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RUSSIAN BANYA – A Day in a Traditional Russian Sauna

By June 21, 2010December 9th, 2014Claudia's Corner

“The banya is like the Russian’s second mother”, wrote Pushkin in 1832. Though it may sound like hyperbole, the banya has been a staple of Russian culture and health since medieval times. Every village had at least one banya, serving not only as a center for cleanliness and bathing, but for magic and folklore. There was even a mischievous little sprite associated with the banya called a mystical “Bannik”, the guardian of steam and heat, the caretaker of the sauna and its participants. In order to appease the sprite, the bather had to enter clean and leave the same way. So developed the etiquette for bathers.

Dallas has an authentic Russian banya. The facility also has a Finnish Sauna (dry heat), a steam room (Hammam) and a cold plunge pool (ice and dunk tank). There is a restaurant, men’s and women’s locker rooms and a small store, which sells the traditional birch bundles (more about this later) and traditional felt hats in two styles, one for the guys and one for the girls. These hats are worn in the banya, protecting the top of the head and the ears from the intense heat.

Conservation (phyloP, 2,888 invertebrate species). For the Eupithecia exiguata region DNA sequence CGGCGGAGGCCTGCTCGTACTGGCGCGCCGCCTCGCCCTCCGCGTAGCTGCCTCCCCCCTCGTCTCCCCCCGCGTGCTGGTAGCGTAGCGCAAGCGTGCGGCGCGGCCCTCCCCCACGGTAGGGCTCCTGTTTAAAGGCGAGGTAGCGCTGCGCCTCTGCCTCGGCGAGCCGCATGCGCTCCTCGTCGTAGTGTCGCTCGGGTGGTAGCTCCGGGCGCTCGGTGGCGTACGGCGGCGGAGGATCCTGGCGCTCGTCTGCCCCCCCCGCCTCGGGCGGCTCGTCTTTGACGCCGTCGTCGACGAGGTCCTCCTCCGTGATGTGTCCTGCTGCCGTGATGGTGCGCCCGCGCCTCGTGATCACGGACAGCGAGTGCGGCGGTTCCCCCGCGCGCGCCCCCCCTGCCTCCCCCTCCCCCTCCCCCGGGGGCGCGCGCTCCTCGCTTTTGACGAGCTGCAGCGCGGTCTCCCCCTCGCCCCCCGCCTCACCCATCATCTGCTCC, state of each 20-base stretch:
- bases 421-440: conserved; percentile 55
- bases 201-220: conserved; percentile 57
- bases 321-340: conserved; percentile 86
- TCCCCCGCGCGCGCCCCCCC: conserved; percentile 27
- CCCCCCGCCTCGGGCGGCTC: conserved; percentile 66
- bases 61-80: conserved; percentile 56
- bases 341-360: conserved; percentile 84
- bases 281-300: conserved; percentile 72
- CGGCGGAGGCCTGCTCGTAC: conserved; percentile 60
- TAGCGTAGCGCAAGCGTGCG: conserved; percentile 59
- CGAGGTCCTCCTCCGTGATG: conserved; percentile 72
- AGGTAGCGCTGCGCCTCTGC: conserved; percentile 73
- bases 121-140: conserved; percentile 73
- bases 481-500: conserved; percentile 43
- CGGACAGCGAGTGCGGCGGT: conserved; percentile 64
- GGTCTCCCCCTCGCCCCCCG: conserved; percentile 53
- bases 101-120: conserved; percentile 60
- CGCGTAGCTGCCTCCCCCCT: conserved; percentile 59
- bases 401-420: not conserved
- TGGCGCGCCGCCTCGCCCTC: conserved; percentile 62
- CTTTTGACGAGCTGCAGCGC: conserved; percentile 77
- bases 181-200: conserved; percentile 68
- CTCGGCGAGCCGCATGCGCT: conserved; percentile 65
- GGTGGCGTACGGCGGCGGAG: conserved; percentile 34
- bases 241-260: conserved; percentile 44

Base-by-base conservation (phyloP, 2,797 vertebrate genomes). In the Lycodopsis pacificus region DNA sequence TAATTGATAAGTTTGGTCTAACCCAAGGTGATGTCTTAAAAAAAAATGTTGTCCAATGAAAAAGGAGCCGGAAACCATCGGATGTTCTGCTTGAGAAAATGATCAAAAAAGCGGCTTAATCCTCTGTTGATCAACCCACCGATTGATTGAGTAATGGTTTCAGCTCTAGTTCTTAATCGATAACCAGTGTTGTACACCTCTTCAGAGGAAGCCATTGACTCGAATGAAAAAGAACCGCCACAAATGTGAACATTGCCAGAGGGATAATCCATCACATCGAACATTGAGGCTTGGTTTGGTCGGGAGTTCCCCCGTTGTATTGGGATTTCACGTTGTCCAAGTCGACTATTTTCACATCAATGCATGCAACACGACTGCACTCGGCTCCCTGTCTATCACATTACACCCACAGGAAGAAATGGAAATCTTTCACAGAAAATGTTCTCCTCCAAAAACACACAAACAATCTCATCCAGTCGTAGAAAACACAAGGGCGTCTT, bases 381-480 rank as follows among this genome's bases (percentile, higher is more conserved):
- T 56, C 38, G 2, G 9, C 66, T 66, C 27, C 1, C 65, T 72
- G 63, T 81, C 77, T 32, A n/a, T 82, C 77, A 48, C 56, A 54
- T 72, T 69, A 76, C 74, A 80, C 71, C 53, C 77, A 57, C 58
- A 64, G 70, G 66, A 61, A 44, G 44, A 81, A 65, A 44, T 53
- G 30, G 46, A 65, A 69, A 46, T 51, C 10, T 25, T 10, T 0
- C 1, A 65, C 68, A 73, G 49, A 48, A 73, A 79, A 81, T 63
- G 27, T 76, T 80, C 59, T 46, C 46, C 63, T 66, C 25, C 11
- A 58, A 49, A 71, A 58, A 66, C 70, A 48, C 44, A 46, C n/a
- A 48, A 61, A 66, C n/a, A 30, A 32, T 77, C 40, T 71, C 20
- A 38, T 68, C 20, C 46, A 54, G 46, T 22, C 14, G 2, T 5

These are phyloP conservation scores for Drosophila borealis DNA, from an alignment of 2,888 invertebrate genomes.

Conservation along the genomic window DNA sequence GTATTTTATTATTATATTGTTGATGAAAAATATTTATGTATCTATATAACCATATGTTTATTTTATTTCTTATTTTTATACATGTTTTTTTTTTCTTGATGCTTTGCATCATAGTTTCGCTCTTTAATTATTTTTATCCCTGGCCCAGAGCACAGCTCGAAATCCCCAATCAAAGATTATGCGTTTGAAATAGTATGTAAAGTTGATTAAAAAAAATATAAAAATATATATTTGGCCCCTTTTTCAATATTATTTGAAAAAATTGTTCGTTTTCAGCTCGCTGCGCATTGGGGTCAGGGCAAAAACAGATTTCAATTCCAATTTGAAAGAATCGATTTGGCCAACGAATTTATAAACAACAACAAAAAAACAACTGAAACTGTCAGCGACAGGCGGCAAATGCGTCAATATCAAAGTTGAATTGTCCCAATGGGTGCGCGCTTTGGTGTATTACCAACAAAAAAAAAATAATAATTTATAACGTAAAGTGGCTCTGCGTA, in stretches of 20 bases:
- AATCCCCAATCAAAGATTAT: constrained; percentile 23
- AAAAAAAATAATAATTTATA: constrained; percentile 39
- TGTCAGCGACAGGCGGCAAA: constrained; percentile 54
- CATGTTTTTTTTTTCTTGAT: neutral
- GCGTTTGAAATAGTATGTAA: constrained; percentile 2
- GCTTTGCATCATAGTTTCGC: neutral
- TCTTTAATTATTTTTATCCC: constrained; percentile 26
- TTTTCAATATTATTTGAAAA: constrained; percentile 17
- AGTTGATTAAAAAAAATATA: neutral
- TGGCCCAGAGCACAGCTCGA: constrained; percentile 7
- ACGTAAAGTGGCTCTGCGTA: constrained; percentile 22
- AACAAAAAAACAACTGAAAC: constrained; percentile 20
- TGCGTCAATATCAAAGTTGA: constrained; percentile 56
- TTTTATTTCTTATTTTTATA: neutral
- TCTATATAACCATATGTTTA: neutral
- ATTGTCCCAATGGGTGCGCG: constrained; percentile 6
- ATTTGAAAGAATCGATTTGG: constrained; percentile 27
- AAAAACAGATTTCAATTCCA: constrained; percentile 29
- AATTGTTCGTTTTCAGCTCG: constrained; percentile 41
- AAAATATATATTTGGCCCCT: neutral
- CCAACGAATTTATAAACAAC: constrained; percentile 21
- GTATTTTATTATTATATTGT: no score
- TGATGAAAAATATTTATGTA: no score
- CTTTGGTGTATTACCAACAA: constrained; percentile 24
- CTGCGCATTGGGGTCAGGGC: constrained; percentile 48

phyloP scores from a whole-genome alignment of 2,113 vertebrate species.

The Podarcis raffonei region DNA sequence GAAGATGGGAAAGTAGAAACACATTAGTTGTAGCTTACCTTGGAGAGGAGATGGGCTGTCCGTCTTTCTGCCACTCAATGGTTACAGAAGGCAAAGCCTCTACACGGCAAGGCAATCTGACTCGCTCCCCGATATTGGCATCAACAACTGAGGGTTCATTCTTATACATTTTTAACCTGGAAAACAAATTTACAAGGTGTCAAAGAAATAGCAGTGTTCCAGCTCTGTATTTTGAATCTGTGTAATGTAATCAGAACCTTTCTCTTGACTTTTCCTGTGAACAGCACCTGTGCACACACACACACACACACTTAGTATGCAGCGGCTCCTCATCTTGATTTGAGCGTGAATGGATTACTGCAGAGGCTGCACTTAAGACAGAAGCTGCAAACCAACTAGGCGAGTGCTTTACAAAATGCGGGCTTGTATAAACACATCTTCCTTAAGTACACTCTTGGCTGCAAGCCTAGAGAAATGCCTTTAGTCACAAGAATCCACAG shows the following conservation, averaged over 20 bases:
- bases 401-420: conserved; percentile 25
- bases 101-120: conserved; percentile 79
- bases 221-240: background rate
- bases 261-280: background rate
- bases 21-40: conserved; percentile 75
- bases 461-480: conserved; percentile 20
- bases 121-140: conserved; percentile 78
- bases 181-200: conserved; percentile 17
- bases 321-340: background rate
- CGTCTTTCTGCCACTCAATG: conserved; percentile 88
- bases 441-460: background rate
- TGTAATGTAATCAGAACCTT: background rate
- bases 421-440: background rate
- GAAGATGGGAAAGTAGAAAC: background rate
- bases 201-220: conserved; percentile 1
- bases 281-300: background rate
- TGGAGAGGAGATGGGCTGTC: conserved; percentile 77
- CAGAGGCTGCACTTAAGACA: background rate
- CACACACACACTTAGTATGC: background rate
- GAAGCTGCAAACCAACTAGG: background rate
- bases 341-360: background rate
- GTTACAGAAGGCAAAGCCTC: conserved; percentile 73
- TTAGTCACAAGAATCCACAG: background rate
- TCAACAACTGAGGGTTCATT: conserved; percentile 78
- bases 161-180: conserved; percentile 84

One Sunday, I went with two friends to see what this was all about!
No frills, no deluxe amenities: this is a pretty spartan, bare-bones facility. When we arrived, there were several men and one lady sitting around one of the tables, drinking water and talking. The men, as we learned, were spending the day…sauna, banya, cold plunge, sit and drink water and talk and then start all over again. We were told to bring a bathing suit, but were given a robe, towel, and flip-flops were available. We asked if we could wear our own and were told yes. The robes looked as though they were an after-thought; they had seen better days. The good news is that I did not feel compelled to purchase one to have at home. Towels are much the same: white, beige, worn, not so worn. No linen envy on my part!
A bit of a tour and short explanation followed. We had scheduled a Venik Massage and were told a bit, not much, about that. If you wanted a traditional massage (I’m not sure what a traditional Russian massage would be), that had to be arranged with an off-site person who would come to the banya for that purpose.
So into the locker room, into our bathing suit and into the Finnish sauna we went. Hot, but comfortably so, I could have stayed and stayed. The three of us talked for some time, broke a good sweat and then the door opened and the gentleman scheduled to give us our Venik Massages came into the sauna to give a bit more detail about the procedure. He suggested that we go into the banya to feel the heat and said that he would do one massage at a time, but that the other two were free to stay and watch, if desired.
Robes back on, we walked across the narrow hall and went into the banya. The woman and most of the men were there and it was hot! My concern was how long the massage would last and if I could last for the duration in this intense heat. Our masseur was a man of medium height, quite tan and with a large belly. He was wrapped in a long blue and white striped towel and spoke with a “Boris and Natasha” (from Bullwinkle) accent. In fact, we nicknamed him Boris. Strong, like bull, Boris!